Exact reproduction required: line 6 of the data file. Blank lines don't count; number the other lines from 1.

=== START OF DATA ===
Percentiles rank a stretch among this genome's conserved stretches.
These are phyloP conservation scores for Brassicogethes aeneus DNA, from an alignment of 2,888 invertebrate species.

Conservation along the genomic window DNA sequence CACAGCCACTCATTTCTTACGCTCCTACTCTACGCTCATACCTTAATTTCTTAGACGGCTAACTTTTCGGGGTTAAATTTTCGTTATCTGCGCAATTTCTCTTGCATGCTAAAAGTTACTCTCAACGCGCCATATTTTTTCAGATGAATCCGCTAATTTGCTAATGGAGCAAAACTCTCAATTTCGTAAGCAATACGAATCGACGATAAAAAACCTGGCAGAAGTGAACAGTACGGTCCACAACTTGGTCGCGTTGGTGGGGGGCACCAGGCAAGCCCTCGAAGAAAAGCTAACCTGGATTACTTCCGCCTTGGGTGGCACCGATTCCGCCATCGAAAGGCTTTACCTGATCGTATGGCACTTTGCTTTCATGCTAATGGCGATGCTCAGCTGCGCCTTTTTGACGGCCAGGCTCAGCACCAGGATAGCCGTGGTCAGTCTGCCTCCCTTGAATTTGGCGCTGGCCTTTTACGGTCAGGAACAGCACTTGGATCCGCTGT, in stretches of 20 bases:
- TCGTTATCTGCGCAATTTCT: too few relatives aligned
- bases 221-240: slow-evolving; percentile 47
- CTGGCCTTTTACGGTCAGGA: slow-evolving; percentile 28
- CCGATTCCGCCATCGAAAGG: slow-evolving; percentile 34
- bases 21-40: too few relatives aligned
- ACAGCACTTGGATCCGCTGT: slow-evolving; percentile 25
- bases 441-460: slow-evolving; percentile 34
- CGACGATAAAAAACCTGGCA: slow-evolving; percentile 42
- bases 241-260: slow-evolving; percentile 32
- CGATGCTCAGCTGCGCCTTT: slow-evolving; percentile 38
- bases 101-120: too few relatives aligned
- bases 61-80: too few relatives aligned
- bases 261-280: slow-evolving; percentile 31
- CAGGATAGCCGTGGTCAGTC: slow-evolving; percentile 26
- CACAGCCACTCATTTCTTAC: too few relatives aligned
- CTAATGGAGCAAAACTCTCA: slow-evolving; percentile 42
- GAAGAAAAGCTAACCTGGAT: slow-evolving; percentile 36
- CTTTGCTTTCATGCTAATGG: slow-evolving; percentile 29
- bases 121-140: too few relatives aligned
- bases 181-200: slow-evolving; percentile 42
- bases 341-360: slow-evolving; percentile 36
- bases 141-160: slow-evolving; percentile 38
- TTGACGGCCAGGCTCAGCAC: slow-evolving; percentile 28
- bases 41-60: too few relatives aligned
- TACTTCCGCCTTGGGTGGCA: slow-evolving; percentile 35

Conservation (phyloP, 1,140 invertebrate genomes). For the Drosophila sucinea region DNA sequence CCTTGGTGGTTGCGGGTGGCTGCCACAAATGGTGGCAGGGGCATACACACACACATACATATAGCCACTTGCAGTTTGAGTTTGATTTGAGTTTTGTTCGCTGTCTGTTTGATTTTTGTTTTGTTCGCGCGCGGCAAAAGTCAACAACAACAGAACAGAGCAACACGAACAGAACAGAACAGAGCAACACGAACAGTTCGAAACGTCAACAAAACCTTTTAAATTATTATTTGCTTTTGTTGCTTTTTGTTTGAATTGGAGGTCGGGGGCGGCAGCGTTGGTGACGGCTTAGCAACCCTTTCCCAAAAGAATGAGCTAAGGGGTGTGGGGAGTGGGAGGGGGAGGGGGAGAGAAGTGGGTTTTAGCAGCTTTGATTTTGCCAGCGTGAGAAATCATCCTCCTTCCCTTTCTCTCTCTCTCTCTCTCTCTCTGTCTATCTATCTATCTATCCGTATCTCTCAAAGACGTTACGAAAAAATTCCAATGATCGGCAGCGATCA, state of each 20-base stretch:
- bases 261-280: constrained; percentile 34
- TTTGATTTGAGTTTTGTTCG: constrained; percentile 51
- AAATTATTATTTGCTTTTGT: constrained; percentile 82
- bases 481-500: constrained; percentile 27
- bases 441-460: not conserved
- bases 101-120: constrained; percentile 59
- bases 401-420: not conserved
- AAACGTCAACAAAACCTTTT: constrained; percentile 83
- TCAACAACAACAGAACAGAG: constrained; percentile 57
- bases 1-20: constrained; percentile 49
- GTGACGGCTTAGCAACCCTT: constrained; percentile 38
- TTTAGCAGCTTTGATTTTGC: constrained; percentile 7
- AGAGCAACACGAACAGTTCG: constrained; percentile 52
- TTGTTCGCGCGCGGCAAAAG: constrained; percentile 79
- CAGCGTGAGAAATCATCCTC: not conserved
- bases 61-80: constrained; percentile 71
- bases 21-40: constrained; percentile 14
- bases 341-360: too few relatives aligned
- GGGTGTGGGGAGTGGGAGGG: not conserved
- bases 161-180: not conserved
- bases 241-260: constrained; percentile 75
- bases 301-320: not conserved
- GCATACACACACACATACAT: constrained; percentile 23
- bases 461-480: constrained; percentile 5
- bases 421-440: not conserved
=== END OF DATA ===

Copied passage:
- CTGGCCTTTTACGGTCAGGA: slow-evolving; percentile 28